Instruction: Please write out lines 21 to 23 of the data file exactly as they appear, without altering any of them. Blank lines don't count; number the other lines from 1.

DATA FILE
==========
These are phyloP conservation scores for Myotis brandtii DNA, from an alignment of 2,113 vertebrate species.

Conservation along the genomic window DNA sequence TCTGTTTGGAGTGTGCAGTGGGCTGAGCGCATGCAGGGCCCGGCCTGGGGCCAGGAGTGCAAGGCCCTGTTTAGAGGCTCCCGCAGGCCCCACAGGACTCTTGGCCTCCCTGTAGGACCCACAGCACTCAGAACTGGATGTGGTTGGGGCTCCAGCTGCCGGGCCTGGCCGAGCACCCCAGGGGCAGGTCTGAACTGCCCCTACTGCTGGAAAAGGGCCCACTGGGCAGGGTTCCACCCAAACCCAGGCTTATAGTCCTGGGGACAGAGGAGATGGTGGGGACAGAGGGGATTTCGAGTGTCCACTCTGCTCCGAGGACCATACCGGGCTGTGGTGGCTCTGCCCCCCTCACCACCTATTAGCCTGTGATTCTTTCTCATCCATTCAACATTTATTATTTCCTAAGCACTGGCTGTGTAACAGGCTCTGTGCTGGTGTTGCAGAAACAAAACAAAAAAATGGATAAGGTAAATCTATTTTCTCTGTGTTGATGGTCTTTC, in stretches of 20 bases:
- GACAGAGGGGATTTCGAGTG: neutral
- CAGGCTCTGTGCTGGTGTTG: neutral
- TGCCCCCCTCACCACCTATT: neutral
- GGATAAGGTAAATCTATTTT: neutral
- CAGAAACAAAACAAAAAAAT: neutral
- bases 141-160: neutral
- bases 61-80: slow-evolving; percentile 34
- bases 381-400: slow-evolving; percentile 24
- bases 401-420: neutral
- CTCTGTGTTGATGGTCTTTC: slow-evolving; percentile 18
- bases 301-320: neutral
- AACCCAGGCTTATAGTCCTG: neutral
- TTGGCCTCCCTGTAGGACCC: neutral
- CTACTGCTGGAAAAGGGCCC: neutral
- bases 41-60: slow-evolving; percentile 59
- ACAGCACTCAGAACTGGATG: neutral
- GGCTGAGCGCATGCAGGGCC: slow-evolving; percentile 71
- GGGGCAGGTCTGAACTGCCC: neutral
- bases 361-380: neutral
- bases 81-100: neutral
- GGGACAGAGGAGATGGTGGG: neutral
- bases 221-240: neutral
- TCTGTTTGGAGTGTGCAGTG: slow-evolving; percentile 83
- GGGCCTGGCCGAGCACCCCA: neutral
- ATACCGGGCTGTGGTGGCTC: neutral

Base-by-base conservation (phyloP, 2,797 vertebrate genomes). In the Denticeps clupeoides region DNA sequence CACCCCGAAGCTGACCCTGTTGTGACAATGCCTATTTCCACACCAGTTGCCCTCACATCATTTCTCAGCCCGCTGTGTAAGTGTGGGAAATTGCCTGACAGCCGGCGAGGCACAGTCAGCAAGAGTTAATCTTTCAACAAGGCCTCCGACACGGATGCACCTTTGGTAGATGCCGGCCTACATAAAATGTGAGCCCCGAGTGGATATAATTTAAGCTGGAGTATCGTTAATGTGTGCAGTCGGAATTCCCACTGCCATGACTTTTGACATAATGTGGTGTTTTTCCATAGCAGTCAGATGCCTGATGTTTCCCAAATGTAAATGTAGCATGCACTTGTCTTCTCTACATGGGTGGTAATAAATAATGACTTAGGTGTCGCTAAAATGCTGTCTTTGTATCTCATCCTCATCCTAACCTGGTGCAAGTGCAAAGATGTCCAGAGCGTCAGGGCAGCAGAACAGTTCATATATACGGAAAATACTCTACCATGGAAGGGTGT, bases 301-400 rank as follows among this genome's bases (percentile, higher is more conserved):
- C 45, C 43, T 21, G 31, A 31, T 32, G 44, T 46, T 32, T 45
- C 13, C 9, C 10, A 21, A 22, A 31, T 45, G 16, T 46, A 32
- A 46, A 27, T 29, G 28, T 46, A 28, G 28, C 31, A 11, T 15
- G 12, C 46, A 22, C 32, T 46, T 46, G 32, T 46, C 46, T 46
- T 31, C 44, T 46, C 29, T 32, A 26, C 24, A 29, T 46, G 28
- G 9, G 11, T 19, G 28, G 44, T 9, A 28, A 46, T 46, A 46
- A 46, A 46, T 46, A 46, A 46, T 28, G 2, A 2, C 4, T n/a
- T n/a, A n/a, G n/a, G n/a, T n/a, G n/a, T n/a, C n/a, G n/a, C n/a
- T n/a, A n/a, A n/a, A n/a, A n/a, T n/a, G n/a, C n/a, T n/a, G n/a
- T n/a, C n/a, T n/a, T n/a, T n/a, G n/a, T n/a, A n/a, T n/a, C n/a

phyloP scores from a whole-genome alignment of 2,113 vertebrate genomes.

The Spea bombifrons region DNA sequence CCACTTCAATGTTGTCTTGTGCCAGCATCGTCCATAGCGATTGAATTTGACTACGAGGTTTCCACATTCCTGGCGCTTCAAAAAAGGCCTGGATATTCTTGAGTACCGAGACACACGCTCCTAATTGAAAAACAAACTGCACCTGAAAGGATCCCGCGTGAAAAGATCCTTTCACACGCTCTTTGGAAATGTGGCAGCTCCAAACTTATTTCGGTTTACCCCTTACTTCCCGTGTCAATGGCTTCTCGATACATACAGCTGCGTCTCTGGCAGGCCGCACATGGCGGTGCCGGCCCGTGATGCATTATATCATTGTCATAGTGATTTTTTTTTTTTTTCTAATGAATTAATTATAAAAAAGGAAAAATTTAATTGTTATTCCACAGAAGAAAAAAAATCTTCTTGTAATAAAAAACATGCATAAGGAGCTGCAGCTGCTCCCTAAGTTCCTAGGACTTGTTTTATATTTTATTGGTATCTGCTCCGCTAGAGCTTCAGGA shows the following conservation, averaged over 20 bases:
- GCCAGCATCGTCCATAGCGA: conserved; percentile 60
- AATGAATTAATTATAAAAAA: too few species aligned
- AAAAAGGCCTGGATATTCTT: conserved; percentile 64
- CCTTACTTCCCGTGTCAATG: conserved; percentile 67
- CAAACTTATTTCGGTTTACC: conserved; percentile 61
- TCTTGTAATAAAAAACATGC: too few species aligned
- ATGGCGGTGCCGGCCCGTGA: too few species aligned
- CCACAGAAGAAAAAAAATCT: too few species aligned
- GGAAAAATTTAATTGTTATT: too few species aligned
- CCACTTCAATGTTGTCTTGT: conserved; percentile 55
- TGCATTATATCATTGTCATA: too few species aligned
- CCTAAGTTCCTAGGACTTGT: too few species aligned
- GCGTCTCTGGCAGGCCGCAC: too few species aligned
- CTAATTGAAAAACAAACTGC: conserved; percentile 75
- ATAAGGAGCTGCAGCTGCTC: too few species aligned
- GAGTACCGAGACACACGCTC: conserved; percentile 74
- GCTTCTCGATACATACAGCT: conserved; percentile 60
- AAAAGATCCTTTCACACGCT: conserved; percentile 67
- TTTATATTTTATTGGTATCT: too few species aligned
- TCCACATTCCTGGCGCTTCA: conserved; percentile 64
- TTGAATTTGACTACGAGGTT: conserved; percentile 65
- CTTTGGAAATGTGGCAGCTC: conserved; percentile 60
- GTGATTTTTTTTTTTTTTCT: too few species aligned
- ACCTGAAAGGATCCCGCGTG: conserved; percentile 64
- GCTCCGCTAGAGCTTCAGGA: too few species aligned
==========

- bases 361-380: neutral
- bases 81-100: neutral
- GGGACAGAGGAGATGGTGGG: neutral